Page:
New Red Bull driver Sergio Perez believes Formula 1 will be walking "a very thin line" by introducing sprint races that could prove harmful to the DNA of the sport.
F1 is currently looking into the prospect of sprint races to spice up the show by holding qualifying on a Friday that would form the grid for a one-third distance race on Saturday, the result of which would then determine the grid for Sunday's main grand prix.
At present, the races this season in Canada, Italy and Brazil would trial a sprint race, and if deemed a success it is likely they would be introduced across all events next season.
McLaren's Daniel Ricciardo has already made clear to F1 bosses his concerns over whether a grand prix victory on Sunday would become devalued by a sprint race win.
Now Perez has expressed his worries as he said: "I just think we have to be careful we don't lose the DNA of Formula 1. I think it's a very thin line, a bit risky.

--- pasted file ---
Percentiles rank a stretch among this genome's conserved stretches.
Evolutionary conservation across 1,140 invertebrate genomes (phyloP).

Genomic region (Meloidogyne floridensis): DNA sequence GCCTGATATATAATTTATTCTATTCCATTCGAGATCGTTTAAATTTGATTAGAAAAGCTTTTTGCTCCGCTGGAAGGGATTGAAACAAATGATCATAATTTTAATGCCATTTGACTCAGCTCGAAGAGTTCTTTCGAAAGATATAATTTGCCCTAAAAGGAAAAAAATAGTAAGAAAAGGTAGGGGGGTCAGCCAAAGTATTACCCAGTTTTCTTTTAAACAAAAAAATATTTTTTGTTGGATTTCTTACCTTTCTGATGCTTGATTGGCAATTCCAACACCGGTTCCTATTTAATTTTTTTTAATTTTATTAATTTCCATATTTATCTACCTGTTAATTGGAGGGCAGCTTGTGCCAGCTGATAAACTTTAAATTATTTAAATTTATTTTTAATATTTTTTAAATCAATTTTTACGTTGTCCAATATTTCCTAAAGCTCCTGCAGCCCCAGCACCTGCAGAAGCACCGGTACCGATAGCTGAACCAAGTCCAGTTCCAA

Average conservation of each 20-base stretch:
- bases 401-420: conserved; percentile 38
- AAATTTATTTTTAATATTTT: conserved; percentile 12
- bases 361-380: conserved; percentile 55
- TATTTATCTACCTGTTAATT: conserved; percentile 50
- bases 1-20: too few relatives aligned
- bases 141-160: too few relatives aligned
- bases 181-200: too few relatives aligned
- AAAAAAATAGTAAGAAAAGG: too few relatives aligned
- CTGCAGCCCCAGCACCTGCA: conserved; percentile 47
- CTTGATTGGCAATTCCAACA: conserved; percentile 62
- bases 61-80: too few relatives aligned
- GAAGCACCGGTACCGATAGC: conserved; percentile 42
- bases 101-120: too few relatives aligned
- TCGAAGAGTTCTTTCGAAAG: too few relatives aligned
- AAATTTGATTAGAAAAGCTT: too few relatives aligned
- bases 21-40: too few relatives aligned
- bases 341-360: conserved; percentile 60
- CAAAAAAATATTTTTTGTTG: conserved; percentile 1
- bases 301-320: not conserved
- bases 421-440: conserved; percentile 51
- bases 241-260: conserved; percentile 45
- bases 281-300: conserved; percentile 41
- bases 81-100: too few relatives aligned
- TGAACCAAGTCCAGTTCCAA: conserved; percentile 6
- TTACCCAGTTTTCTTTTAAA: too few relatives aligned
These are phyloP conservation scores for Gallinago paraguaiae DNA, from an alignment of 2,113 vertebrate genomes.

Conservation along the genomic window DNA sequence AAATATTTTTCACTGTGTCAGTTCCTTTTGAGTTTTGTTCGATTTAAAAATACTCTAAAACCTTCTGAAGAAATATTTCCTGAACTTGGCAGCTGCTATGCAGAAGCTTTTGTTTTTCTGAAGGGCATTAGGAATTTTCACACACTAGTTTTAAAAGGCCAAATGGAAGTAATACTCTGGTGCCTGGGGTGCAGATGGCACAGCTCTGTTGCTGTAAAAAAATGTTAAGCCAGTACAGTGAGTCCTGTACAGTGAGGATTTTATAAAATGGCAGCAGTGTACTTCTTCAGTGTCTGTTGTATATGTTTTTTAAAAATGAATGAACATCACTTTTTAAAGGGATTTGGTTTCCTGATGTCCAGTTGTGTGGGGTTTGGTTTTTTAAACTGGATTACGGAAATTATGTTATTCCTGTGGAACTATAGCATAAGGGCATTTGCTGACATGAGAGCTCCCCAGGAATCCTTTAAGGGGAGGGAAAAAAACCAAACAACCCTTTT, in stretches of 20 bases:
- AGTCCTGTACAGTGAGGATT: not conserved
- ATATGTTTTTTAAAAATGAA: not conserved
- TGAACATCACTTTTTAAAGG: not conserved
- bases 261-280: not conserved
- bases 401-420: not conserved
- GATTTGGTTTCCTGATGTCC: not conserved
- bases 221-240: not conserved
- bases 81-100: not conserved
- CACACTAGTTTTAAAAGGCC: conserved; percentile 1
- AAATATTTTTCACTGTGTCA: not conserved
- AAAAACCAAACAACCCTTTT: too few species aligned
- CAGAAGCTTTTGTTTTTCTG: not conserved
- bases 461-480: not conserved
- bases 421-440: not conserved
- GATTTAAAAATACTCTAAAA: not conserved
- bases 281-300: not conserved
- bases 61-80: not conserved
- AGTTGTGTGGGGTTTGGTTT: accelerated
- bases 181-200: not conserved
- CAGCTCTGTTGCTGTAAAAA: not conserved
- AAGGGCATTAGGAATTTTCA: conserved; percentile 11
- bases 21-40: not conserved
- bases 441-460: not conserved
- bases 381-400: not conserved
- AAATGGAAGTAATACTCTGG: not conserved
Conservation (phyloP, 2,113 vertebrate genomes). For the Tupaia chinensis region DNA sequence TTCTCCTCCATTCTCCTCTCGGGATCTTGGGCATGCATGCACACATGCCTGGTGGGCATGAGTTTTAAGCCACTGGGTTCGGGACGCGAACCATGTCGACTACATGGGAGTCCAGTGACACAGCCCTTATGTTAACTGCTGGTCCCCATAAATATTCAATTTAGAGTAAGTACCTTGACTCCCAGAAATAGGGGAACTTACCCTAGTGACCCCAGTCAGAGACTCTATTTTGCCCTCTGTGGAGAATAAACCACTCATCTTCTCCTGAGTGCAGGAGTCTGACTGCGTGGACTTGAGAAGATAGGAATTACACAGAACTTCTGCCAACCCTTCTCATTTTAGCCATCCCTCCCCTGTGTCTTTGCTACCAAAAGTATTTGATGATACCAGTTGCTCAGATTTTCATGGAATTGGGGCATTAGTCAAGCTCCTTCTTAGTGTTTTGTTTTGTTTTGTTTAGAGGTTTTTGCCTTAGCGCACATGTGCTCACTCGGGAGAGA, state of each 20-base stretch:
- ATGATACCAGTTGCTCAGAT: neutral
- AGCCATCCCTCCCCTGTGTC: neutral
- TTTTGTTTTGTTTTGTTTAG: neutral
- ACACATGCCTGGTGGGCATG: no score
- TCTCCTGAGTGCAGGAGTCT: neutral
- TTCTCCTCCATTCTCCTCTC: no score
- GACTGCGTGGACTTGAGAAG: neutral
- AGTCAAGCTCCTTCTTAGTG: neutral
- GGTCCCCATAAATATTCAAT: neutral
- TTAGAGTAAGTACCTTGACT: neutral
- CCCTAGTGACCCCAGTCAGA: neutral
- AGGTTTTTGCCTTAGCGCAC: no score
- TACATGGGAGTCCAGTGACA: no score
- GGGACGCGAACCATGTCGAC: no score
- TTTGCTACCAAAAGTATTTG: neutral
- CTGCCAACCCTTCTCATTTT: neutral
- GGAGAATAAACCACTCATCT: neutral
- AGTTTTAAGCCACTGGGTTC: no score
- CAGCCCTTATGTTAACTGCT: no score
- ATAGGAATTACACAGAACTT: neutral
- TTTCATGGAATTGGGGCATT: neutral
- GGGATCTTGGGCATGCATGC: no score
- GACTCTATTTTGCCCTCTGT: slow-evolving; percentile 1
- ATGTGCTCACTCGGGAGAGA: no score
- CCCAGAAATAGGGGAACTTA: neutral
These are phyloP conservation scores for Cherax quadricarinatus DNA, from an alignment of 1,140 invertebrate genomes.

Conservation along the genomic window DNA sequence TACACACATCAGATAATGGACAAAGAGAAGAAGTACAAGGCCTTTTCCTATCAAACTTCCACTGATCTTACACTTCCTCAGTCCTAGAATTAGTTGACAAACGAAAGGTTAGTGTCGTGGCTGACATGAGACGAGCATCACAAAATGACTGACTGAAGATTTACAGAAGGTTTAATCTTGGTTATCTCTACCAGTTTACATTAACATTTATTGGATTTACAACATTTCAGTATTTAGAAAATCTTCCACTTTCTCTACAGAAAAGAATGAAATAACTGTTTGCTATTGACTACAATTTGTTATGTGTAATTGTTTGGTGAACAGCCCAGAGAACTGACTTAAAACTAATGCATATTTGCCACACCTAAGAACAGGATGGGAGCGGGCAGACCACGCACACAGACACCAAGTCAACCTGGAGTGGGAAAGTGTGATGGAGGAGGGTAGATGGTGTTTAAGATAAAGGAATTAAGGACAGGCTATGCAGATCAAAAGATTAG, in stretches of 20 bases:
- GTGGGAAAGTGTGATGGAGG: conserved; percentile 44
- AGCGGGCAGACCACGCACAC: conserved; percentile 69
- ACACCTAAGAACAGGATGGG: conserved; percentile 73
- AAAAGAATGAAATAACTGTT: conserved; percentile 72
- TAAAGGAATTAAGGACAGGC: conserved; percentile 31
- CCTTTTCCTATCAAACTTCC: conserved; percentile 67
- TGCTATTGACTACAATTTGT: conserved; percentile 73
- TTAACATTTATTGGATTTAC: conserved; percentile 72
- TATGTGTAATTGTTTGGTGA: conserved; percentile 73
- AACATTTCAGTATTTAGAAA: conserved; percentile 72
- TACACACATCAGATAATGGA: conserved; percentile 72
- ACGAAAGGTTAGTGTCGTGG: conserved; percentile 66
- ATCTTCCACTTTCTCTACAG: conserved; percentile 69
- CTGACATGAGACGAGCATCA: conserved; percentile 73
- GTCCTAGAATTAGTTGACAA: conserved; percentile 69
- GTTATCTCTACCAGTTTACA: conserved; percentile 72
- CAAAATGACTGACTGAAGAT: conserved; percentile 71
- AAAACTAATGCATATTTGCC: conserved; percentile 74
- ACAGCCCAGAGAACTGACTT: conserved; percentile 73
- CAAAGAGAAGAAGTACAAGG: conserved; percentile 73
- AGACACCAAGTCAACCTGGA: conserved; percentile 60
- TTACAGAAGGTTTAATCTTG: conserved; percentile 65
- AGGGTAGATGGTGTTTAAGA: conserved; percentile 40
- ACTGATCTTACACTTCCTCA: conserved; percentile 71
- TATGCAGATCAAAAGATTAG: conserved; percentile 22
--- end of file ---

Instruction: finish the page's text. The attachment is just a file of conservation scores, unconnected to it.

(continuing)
"I'm open to it, I don't know what to expect, how it will change the format in Formula 1 once we've done it, but I think for me, the most important is that Formula 1 retains its DNA."
Team-mate Max Verstappen has also voiced his objection, believing the grands prix themselves need improvement, as is the hope for next season when new regulations are introduced that have been designed to make the racing closer.
“It’s not necessarily about more racing," said Verstappen. "I quite like doing a one-and-a-half-hour race because if we have good cars that can race closely, and of course, more teams able to fight for victory, you don’t need sprint races.
“I think we don’t need to really mix it up that much – the whole programme – we just need to make sure that you're fighting for the win.”